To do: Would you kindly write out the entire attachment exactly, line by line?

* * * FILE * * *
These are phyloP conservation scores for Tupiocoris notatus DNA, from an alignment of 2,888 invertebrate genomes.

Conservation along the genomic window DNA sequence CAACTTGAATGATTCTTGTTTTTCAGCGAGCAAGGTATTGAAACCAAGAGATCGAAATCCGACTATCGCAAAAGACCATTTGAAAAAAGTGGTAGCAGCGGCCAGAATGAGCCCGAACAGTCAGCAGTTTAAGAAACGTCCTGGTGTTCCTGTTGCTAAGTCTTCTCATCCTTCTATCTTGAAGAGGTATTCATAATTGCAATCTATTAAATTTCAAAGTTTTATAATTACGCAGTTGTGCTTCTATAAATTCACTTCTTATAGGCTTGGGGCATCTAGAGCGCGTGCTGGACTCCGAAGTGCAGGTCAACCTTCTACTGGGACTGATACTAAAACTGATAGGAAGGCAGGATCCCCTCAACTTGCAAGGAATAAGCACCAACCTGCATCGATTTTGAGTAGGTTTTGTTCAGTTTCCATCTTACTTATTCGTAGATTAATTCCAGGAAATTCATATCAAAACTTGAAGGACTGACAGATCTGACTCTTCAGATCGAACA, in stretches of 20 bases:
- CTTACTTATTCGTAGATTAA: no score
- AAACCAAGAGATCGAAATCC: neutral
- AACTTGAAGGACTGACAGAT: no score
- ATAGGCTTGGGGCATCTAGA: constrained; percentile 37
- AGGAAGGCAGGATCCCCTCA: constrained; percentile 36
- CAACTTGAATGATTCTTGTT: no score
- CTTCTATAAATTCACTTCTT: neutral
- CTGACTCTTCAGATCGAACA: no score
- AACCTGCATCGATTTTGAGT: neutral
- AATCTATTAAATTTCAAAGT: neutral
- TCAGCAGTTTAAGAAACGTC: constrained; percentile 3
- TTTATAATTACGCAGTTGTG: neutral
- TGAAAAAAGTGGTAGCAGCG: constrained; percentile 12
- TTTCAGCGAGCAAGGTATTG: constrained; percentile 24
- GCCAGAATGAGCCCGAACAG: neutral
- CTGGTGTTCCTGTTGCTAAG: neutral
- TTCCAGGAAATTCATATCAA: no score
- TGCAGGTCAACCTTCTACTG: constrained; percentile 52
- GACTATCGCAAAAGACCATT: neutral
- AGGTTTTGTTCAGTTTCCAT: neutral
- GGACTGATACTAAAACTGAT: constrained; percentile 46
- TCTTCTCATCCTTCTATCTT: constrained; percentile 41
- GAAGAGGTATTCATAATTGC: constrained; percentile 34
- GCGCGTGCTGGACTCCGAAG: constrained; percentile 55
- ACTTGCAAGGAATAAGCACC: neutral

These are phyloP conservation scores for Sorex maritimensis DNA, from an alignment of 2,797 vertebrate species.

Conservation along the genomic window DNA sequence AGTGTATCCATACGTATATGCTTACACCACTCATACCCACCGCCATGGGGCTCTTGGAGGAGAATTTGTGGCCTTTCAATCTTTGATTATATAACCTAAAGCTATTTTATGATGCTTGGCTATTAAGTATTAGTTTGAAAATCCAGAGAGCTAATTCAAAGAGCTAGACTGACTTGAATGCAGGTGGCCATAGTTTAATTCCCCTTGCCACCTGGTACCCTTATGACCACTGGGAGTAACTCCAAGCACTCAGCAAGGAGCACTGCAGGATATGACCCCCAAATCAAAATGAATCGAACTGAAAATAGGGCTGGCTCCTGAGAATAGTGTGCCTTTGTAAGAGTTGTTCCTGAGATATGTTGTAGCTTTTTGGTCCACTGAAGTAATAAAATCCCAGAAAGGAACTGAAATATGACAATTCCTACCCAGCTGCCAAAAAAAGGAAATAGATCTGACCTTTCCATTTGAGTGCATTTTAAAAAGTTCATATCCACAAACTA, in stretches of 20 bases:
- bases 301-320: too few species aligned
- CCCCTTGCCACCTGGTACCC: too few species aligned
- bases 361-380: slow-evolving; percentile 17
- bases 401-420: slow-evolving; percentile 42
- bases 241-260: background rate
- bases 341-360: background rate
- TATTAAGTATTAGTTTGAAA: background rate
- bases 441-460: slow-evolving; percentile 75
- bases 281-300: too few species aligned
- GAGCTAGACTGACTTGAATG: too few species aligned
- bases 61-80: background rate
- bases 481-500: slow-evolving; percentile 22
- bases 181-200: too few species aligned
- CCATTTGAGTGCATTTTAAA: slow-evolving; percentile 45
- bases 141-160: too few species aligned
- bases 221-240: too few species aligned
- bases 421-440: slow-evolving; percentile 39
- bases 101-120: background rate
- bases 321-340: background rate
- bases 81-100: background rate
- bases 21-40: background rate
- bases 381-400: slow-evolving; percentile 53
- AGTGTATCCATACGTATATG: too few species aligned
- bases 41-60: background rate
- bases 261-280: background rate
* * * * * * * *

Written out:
These are phyloP conservation scores for Tupiocoris notatus DNA, from an alignment of 2,888 invertebrate genomes.

Conservation along the genomic window DNA sequence CAACTTGAATGATTCTTGTTTTTCAGCGAGCAAGGTATTGAAACCAAGAGATCGAAATCCGACTATCGCAAAAGACCATTTGAAAAAAGTGGTAGCAGCGGCCAGAATGAGCCCGAACAGTCAGCAGTTTAAGAAACGTCCTGGTGTTCCTGTTGCTAAGTCTTCTCATCCTTCTATCTTGAAGAGGTATTCATAATTGCAATCTATTAAATTTCAAAGTTTTATAATTACGCAGTTGTGCTTCTATAAATTCACTTCTTATAGGCTTGGGGCATCTAGAGCGCGTGCTGGACTCCGAAGTGCAGGTCAACCTTCTACTGGGACTGATACTAAAACTGATAGGAAGGCAGGATCCCCTCAACTTGCAAGGAATAAGCACCAACCTGCATCGATTTTGAGTAGGTTTTGTTCAGTTTCCATCTTACTTATTCGTAGATTAATTCCAGGAAATTCATATCAAAACTTGAAGGACTGACAGATCTGACTCTTCAGATCGAACA, in stretches of 20 bases:
- CTTACTTATTCGTAGATTAA: no score
- AAACCAAGAGATCGAAATCC: neutral
- AACTTGAAGGACTGACAGAT: no score
- ATAGGCTTGGGGCATCTAGA: constrained; percentile 37
- AGGAAGGCAGGATCCCCTCA: constrained; percentile 36
- CAACTTGAATGATTCTTGTT: no score
- CTTCTATAAATTCACTTCTT: neutral
- CTGACTCTTCAGATCGAACA: no score
- AACCTGCATCGATTTTGAGT: neutral
- AATCTATTAAATTTCAAAGT: neutral
- TCAGCAGTTTAAGAAACGTC: constrained; percentile 3
- TTTATAATTACGCAGTTGTG: neutral
- TGAAAAAAGTGGTAGCAGCG: constrained; percentile 12
- TTTCAGCGAGCAAGGTATTG: constrained; percentile 24
- GCCAGAATGAGCCCGAACAG: neutral
- CTGGTGTTCCTGTTGCTAAG: neutral
- TTCCAGGAAATTCATATCAA: no score
- TGCAGGTCAACCTTCTACTG: constrained; percentile 52
- GACTATCGCAAAAGACCATT: neutral
- AGGTTTTGTTCAGTTTCCAT: neutral
- GGACTGATACTAAAACTGAT: constrained; percentile 46
- TCTTCTCATCCTTCTATCTT: constrained; percentile 41
- GAAGAGGTATTCATAATTGC: constrained; percentile 34
- GCGCGTGCTGGACTCCGAAG: constrained; percentile 55
- ACTTGCAAGGAATAAGCACC: neutral

These are phyloP conservation scores for Sorex maritimensis DNA, from an alignment of 2,797 vertebrate species.

Conservation along the genomic window DNA sequence AGTGTATCCATACGTATATGCTTACACCACTCATACCCACCGCCATGGGGCTCTTGGAGGAGAATTTGTGGCCTTTCAATCTTTGATTATATAACCTAAAGCTATTTTATGATGCTTGGCTATTAAGTATTAGTTTGAAAATCCAGAGAGCTAATTCAAAGAGCTAGACTGACTTGAATGCAGGTGGCCATAGTTTAATTCCCCTTGCCACCTGGTACCCTTATGACCACTGGGAGTAACTCCAAGCACTCAGCAAGGAGCACTGCAGGATATGACCCCCAAATCAAAATGAATCGAACTGAAAATAGGGCTGGCTCCTGAGAATAGTGTGCCTTTGTAAGAGTTGTTCCTGAGATATGTTGTAGCTTTTTGGTCCACTGAAGTAATAAAATCCCAGAAAGGAACTGAAATATGACAATTCCTACCCAGCTGCCAAAAAAAGGAAATAGATCTGACCTTTCCATTTGAGTGCATTTTAAAAAGTTCATATCCACAAACTA, in stretches of 20 bases:
- bases 301-320: too few species aligned
- CCCCTTGCCACCTGGTACCC: too few species aligned
- bases 361-380: slow-evolving; percentile 17
- bases 401-420: slow-evolving; percentile 42
- bases 241-260: background rate
- bases 341-360: background rate
- TATTAAGTATTAGTTTGAAA: background rate
- bases 441-460: slow-evolving; percentile 75
- bases 281-300: too few species aligned
- GAGCTAGACTGACTTGAATG: too few species aligned
- bases 61-80: background rate
- bases 481-500: slow-evolving; percentile 22
- bases 181-200: too few species aligned
- CCATTTGAGTGCATTTTAAA: slow-evolving; percentile 45
- bases 141-160: too few species aligned
- bases 221-240: too few species aligned
- bases 421-440: slow-evolving; percentile 39
- bases 101-120: background rate
- bases 321-340: background rate
- bases 81-100: background rate
- bases 21-40: background rate
- bases 381-400: slow-evolving; percentile 53
- AGTGTATCCATACGTATATG: too few species aligned
- bases 41-60: background rate
- bases 261-280: background rate